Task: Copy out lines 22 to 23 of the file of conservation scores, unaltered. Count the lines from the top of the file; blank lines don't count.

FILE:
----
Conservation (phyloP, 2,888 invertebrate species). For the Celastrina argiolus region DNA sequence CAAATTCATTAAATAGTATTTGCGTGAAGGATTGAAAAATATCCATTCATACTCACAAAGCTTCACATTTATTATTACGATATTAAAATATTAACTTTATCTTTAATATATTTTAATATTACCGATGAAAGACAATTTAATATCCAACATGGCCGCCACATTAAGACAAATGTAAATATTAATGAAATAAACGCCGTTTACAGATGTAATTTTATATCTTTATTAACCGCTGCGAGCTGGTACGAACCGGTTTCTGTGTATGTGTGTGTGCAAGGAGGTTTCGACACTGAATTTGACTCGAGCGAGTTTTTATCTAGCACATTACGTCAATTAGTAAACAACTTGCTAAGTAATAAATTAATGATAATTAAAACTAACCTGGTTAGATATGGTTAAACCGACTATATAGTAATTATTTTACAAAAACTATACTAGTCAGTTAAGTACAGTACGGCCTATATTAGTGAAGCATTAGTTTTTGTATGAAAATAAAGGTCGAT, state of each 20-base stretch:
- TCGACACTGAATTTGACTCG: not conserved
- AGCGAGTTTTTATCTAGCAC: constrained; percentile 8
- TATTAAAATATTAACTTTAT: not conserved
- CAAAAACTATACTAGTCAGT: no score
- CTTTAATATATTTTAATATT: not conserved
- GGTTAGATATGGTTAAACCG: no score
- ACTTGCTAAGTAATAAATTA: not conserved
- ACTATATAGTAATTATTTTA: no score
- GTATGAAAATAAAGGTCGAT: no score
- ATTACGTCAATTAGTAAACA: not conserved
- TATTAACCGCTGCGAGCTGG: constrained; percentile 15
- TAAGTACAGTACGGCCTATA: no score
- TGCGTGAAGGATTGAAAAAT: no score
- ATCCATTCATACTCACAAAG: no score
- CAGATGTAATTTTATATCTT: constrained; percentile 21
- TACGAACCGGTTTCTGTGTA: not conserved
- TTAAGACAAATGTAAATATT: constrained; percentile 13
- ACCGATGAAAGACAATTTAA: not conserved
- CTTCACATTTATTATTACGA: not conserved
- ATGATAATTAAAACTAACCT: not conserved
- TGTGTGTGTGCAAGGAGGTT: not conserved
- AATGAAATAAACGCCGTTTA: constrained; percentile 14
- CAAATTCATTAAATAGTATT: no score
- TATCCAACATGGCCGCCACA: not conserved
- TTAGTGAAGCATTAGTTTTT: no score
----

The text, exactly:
- TGTGTGTGTGCAAGGAGGTT: not conserved
- AATGAAATAAACGCCGTTTA: constrained; percentile 14